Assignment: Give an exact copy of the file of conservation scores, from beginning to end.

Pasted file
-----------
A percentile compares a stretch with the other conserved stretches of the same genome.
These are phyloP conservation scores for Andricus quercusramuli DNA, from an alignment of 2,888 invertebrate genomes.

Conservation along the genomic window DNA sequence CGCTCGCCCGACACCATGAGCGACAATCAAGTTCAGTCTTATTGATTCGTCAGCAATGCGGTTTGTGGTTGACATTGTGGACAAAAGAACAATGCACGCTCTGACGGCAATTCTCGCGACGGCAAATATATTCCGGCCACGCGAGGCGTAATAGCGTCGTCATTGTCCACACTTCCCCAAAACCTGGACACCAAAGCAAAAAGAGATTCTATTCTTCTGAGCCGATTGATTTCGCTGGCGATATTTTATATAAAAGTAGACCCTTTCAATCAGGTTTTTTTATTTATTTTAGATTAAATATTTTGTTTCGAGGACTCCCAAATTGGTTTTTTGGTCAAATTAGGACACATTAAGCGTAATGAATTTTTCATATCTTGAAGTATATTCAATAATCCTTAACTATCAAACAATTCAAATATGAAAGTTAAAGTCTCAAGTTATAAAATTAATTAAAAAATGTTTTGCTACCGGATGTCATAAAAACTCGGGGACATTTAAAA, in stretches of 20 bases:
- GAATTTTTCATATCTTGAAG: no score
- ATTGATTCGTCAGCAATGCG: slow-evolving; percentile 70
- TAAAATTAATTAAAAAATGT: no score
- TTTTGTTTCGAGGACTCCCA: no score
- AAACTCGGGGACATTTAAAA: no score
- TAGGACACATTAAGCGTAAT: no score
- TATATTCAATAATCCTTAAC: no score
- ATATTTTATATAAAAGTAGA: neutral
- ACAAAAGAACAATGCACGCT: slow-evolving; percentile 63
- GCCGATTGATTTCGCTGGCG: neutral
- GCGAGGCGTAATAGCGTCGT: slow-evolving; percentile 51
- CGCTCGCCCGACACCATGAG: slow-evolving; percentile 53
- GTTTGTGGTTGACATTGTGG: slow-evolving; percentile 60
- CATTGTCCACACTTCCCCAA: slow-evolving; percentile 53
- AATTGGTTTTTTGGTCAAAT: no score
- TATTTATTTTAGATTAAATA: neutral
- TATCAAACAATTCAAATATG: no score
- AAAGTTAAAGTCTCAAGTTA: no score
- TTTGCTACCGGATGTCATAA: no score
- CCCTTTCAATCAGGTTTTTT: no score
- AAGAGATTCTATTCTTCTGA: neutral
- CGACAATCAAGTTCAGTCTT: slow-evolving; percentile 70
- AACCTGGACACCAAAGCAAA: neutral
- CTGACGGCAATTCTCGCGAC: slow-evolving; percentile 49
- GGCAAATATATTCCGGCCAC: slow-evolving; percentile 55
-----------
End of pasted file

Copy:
A percentile compares a stretch with the other conserved stretches of the same genome.
These are phyloP conservation scores for Andricus quercusramuli DNA, from an alignment of 2,888 invertebrate genomes.

Conservation along the genomic window DNA sequence CGCTCGCCCGACACCATGAGCGACAATCAAGTTCAGTCTTATTGATTCGTCAGCAATGCGGTTTGTGGTTGACATTGTGGACAAAAGAACAATGCACGCTCTGACGGCAATTCTCGCGACGGCAAATATATTCCGGCCACGCGAGGCGTAATAGCGTCGTCATTGTCCACACTTCCCCAAAACCTGGACACCAAAGCAAAAAGAGATTCTATTCTTCTGAGCCGATTGATTTCGCTGGCGATATTTTATATAAAAGTAGACCCTTTCAATCAGGTTTTTTTATTTATTTTAGATTAAATATTTTGTTTCGAGGACTCCCAAATTGGTTTTTTGGTCAAATTAGGACACATTAAGCGTAATGAATTTTTCATATCTTGAAGTATATTCAATAATCCTTAACTATCAAACAATTCAAATATGAAAGTTAAAGTCTCAAGTTATAAAATTAATTAAAAAATGTTTTGCTACCGGATGTCATAAAAACTCGGGGACATTTAAAA, in stretches of 20 bases:
- GAATTTTTCATATCTTGAAG: no score
- ATTGATTCGTCAGCAATGCG: slow-evolving; percentile 70
- TAAAATTAATTAAAAAATGT: no score
- TTTTGTTTCGAGGACTCCCA: no score
- AAACTCGGGGACATTTAAAA: no score
- TAGGACACATTAAGCGTAAT: no score
- TATATTCAATAATCCTTAAC: no score
- ATATTTTATATAAAAGTAGA: neutral
- ACAAAAGAACAATGCACGCT: slow-evolving; percentile 63
- GCCGATTGATTTCGCTGGCG: neutral
- GCGAGGCGTAATAGCGTCGT: slow-evolving; percentile 51
- CGCTCGCCCGACACCATGAG: slow-evolving; percentile 53
- GTTTGTGGTTGACATTGTGG: slow-evolving; percentile 60
- CATTGTCCACACTTCCCCAA: slow-evolving; percentile 53
- AATTGGTTTTTTGGTCAAAT: no score
- TATTTATTTTAGATTAAATA: neutral
- TATCAAACAATTCAAATATG: no score
- AAAGTTAAAGTCTCAAGTTA: no score
- TTTGCTACCGGATGTCATAA: no score
- CCCTTTCAATCAGGTTTTTT: no score
- AAGAGATTCTATTCTTCTGA: neutral
- CGACAATCAAGTTCAGTCTT: slow-evolving; percentile 70
- AACCTGGACACCAAAGCAAA: neutral
- CTGACGGCAATTCTCGCGAC: slow-evolving; percentile 49
- GGCAAATATATTCCGGCCAC: slow-evolving; percentile 55